Uncovered Raw Meat or Milk in Fridge

  • I believe the harm in leaving raw meat uncovered in the fridge is that more bacteria will enter, more oxygen will enter (causing faster bacteria multiplication), and more water will escape (causing dryness which probably slows bacteria multiplication, but toughens the meat, so let's consider dryness to be bad; I'm not making beef jerky). Please ignore the stinky odors that escape; just consider the quality of that one uncovered piece of meat after we eventually cook it.

    How much faster will the food spoil (percentage, compared to the same meat wrapped in plastic wrap)? I imagine that meat with skin, like a whole chicken, is not effected as much as meat without skin, like a bare chicken breast, and that ground meat would be effected the most. I wish I had some data to convince my roommate to cover his meat; is there any research on this? Feel free to answer this for milk instead if there is more research for it.

    Isn't raw meat covered when you buy it in the first place? What's your roommate doing, opening/unwrapping it and *then* refrigerating it?

    This time he prepared a turkey but didn't have the stuffing, so its been sitting out in the fridge for 2 days while he procrastinates. Or, last time he bought a pack of two steaks, opened the package to cook one, and then cooked the final one a day later (so the final one was exposed without wrapping for one day in the fridge). Even for me, it could happen that I run out of plastic wrap, so I want to leave something exposed for a few hours, so I think it's a fair question to get an estimate on how much time is ok (I'm surprised that someone down-voted it).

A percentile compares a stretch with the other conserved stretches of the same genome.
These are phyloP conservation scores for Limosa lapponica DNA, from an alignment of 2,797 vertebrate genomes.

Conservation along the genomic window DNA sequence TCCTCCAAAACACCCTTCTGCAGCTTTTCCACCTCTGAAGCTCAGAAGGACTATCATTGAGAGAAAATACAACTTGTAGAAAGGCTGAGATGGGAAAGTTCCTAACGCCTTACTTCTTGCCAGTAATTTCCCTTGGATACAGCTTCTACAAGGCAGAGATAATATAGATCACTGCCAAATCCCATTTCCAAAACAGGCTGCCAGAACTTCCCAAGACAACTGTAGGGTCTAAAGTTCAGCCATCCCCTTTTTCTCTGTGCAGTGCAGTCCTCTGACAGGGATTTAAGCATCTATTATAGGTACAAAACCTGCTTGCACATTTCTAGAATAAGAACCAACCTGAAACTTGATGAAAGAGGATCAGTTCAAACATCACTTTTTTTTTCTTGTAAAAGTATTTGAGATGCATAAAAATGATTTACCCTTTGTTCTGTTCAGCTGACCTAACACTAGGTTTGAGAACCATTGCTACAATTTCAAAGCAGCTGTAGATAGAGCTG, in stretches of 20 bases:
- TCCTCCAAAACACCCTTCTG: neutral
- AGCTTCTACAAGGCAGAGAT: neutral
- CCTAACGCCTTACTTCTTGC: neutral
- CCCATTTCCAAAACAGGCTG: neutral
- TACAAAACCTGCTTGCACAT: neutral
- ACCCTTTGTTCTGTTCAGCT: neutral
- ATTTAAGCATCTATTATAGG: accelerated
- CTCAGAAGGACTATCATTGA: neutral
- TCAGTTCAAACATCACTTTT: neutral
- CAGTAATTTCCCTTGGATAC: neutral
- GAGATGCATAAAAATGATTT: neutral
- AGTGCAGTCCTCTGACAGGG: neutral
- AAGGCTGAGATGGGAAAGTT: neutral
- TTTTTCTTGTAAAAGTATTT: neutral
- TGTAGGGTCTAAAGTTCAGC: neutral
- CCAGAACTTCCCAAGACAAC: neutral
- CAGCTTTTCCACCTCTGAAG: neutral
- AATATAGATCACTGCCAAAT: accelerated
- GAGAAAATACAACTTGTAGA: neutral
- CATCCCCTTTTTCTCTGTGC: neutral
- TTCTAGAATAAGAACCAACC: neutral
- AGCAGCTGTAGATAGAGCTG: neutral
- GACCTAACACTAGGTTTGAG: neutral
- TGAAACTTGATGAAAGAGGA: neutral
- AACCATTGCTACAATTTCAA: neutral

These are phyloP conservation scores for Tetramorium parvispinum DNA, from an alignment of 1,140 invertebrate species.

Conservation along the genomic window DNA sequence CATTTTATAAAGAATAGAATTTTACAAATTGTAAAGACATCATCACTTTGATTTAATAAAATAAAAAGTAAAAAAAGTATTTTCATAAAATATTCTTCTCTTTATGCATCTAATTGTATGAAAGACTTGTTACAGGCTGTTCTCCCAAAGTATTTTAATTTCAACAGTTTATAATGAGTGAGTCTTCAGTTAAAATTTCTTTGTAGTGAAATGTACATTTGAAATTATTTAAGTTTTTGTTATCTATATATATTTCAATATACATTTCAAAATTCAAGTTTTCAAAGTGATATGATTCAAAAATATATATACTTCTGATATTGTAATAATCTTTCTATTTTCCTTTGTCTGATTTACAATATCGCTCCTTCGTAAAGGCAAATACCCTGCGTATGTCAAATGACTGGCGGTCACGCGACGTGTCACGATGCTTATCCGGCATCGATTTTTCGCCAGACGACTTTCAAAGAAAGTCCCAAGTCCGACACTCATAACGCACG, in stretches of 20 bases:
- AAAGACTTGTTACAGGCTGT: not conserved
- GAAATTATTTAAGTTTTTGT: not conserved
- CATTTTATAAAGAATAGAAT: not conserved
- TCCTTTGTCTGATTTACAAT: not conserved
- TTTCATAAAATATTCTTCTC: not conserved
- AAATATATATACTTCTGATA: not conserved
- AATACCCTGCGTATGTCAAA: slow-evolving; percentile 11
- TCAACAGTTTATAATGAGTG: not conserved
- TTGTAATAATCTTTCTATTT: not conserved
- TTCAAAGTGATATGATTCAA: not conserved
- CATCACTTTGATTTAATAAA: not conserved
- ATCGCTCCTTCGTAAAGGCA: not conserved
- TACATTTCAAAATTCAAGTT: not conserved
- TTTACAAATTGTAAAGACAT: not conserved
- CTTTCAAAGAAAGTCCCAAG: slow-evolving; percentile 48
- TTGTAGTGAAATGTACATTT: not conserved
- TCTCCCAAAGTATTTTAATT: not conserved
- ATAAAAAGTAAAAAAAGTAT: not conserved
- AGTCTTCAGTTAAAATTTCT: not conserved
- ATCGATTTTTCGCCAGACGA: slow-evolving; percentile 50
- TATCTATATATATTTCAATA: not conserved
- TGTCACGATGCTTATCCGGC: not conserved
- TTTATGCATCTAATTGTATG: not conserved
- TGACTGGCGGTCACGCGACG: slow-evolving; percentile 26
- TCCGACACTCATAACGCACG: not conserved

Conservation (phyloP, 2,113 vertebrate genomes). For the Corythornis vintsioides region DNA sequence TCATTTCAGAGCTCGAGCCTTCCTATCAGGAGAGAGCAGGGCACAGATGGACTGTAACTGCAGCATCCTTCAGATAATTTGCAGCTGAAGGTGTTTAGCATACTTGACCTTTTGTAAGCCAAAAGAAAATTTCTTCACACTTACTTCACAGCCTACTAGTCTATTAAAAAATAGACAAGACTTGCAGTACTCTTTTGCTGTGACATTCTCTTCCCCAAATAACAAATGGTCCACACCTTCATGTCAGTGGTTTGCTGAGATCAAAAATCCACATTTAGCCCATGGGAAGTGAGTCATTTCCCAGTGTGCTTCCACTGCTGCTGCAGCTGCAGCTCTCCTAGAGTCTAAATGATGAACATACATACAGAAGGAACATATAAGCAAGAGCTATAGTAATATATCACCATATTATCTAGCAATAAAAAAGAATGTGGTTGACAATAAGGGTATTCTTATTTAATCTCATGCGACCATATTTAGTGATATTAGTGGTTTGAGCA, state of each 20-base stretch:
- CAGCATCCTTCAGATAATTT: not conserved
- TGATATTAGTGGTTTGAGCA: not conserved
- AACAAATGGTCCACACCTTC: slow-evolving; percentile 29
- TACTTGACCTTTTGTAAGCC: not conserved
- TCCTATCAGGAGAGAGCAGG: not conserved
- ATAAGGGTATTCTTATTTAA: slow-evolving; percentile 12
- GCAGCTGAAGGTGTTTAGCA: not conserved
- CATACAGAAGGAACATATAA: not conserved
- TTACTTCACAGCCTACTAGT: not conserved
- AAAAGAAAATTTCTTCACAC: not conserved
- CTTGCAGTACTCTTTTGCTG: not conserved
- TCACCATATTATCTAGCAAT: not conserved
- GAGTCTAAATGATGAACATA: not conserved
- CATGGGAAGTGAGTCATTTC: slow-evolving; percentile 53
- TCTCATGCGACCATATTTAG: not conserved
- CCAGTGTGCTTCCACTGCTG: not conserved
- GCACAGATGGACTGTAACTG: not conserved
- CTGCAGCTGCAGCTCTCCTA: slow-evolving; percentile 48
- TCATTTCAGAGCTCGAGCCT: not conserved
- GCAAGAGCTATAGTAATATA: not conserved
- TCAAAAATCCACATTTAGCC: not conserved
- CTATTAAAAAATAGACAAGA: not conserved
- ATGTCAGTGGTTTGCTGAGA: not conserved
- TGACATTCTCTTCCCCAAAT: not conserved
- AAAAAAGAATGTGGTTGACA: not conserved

• SAJ14SAJ

    SAJ14SAJ Correct answer

    7 years ago

    There is no practical difference in spoilage time for wrapped versus unwrapped. Spoilage is a factor pretty much of temperature, since in practice, all foods have pathogens present which can breed.

    Assuming your refrigerator is free of insects, dogs and similar macro-fauna, wrapping is to prevent odors from going from one food to another, drying, or cross-contamination of one food by another through drips or splashing. Now, outside of a refrigerator, where ants, flies, and so on are abundant, wrapping also provides a physical barrier to prevent infestation, but the body of the refrigerator already does that.

    In fact, in some rare occasions, you may wish to specifically refrigerate your meat unwrapped: for example, after brining a turkey, refrigerating it for 24 hours unwrapped will permit the skin to dry out, and permit a more crispy result.

    Surprising, but all sounds reasonable. Then, I guess my best argument to my roommate is that it will dry out his meat (still ignoring the sanitary reasons everyone mentions). Dryness seems significant after just half a day...but maybe he likes the chewiness.

    If its a room mate issue, there are other issues of politeness and cooperation that are beyond the scope of a culinary discussion.... :-)

    Spoilage certainly depends on factors such as exposure to oxygen. Oxygen exchange is limited by tight wrapping, so one expects that the conditions for chemical change and bacterial activity are different for a tightly wrapped piece of meat than they are for an unwrapped piece of meat. An extreme case is that vaccuum sealed meats tend to last longer than thoe that are wrapped by hand. Wrapping will also effect moisture exchange. Certainly wrapped cheese generally grows mold less rapidly than unwrapped cheese.

    @DanFox Interesting point, and certainly true at the limiting cases, but I don't think they apply in the spirit of the question. Vacuum sealing aside, most containers have sufficient oxygen inside for spoilage, and there are anaerobic pathogens as well, some of which are very dangerous.

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Content dated before 6/26/2020 9:53 AM